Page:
gazebo
All done but the walls

We love it, it’s comfortable and way back in the trees where the air is coolest. If it gets too cool we can close the walls and light the new chiminea. Which is another story for another day.

We soldier on.

At home we take showers for granted. In the bush it’s somewhat more complicated.

So how do you take a shower in the bush where you either freeze or get eaten by bugs? Well, we had a plan. First, Vic set up a sheet of hardboard for privacy. Then we threw a 5 gallon water tank on the fire to heat up. At the end of the day we poured water into a shower bag and hung it above our makeshift bathroom. Easy peasy!

My shower went like this; strip, get as wet as possible drowning as many mozzies as possible, soap up, rinse really quickly, dry off really fast, grab a can of Raid and spray myself all over all the time shouting “stay away from that! Dont you dare” then quickly dress and spray myself again. Then stand Really still and wait for the itching to start.

Later Vic said he lit a couple of mosquito coils and had no problems. Now, why wasn’t I that smart?

Dean had another plan. He had a small water on demand system and he and Gordie decided to use that. They tried to shelter behind Dean’s truck to get out of the wind. I happened to arrive to the camp as these two were running around in their undies freezing cold and trying to get a shower. Of course I gave them a hard time about it and Vic and I needled them for days after.

We had been in the bush for four days and hadn’t seem a living sole but ourselves. That evening, Gordie went to do his business in the bush and as he was pulling up his pants he heard toot, toot as a pickup went by. It was a couple of First Nation folks returning home from the big city. What timing, I loved it.

That evening we were visited by another miner who happened to be a geoligist. He gave us lots of usefull advise as to where to look for gold.

The following evening our geologist friend showed up again and shortly after was joined by another couple of guys whom I think we’re father and son. The older of the two was 83 years old and had mined in the Yukon before setting up a business selling mining equipment. He was an interesting guy. He said that he had taught the main guy from the show “Yukon Gold” how to mine. He also showed us some photos of 1 lb gold nuggets, probably worth about $20,000 each.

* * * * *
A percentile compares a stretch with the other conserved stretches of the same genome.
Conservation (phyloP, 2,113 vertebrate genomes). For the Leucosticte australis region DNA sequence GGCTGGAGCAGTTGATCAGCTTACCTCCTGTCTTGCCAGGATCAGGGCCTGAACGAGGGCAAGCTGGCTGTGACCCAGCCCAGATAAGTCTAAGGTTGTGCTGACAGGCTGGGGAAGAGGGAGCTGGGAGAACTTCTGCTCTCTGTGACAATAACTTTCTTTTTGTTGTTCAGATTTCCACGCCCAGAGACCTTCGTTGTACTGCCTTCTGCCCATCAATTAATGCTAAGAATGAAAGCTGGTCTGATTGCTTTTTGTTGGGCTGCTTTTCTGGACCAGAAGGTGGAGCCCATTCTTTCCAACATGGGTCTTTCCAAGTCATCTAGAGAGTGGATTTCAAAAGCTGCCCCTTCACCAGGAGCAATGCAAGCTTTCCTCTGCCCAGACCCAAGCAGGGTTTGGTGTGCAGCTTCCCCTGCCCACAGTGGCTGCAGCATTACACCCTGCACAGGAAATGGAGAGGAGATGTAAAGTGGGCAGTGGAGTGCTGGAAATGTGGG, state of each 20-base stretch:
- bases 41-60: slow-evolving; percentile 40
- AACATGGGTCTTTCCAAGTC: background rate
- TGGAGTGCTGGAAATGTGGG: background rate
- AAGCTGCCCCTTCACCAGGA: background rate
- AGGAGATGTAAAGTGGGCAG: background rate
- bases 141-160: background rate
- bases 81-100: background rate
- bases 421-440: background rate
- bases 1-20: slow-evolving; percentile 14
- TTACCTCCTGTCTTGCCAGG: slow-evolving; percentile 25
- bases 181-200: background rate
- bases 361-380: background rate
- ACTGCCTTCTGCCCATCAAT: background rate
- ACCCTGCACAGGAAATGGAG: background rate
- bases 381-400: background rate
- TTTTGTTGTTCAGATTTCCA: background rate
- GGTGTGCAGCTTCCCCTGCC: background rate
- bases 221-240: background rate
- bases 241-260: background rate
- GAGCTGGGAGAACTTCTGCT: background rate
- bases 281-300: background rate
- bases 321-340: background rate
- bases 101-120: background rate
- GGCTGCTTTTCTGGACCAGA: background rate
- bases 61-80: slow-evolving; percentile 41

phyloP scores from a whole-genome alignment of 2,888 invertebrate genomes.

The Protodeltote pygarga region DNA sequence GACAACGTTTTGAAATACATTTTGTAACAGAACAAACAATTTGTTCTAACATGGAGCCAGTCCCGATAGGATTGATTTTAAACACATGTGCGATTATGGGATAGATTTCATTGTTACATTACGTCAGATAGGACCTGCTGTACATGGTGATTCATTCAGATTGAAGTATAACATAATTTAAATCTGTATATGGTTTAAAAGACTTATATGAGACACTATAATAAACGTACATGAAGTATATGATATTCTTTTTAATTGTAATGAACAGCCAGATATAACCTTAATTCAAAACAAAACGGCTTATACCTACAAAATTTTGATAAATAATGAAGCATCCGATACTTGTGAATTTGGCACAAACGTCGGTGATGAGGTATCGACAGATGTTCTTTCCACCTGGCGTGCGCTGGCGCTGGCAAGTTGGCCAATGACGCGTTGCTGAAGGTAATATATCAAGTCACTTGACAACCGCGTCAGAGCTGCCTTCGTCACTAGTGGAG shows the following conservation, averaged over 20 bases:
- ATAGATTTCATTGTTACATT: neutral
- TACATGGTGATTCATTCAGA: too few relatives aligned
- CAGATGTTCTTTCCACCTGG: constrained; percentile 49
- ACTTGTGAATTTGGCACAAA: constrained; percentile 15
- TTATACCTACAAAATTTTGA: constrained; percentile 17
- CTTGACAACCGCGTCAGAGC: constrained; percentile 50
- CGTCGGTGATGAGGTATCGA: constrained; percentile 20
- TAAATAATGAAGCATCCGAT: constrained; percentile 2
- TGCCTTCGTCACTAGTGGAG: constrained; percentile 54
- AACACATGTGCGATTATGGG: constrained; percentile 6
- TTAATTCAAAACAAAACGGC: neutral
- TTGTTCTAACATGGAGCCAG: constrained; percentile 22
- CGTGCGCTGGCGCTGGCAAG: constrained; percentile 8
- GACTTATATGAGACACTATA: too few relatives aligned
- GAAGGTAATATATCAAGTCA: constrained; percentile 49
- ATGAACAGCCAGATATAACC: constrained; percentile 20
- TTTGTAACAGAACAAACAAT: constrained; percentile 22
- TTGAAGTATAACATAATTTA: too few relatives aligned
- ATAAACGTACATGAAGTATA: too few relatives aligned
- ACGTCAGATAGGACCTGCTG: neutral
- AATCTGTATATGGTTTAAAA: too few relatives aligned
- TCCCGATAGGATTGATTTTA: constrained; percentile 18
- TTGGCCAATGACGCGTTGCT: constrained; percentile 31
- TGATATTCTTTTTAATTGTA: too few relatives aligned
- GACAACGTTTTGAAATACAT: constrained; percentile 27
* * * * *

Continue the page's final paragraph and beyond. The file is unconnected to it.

Another problem we had was getting up for a pee in the night. It was bloody cold out there so eventually we set up a communal pee bucket which we took turns emptying , and life was a bit better.

I was dreading taking another shower.

More pictures.

Prospecting

Well, we weren’t really prospecting. We knew the gold was there, we just had to hunt it down.

There are a few videos in this post and parental guidance is recomended. We were a bunch of guys in the bush, so the language got a little rough.

Most of the transportation to the claim was by quad and a side-by-side quad as it was about 1.5 km from our campsite. It was still really cold that morning but I had wrapped myself in five layers of clothes so I stayed fairly warm.

Before we started, Vic and I rigged up a tarp around the old outside biffy for some privacy. This was of course where you are most vulnerable to the mosquitoes so a few records for doing your business were broken.

Dean had brought down most of the equipment the day before, so all we had to do was hook up the water pumps and start digging.  We seemed to get into a rhythm quite naturaly: Gordie and Lyndon did most of the digging; Dean hauled the dirt to the conveyer; I shoveled it into the hopper and Vic worked the stick. The stick was important as you can see in the video. The dirt was wet so we had to break it up with a stick to keep production going. I would relieve Vic once in a while but didn’t quite have his technique. I think it’s all in the wrist. At the end of the day we had processed eight loads of dirt. Not bad for our first day.

The tailing pond, where the dirt was washed into was a playground for Dean’s dog Bailey. She was just like a little kid. Once she was out of the water she would stand shivering just waiting for a chance to jump back in.

I had started a fire as soon as we got to the claim. This job remained mine as I like to set light to things. (Evil chuckle). Vic had managed to drive the truck in (a video of him driving it out) so we had all our food available. At noon I threw a pack of smokies on the grill and we had a nice lunch.

We worked through the afternoon and quit about 3 pm. Time to head back to camp open a beer and eat some of the great food the ladies had made for us. Then sat around the fire drinking and telling lies.

We were in a pretty desolate area. They had just logged all the pine beetle damaged wood and it was way too early for the bush to grow back.

Before we turned in we lit a stove in the trailer for an hour, so at least we went to bed warm. I wasn’t quite as cold that night so things were improving.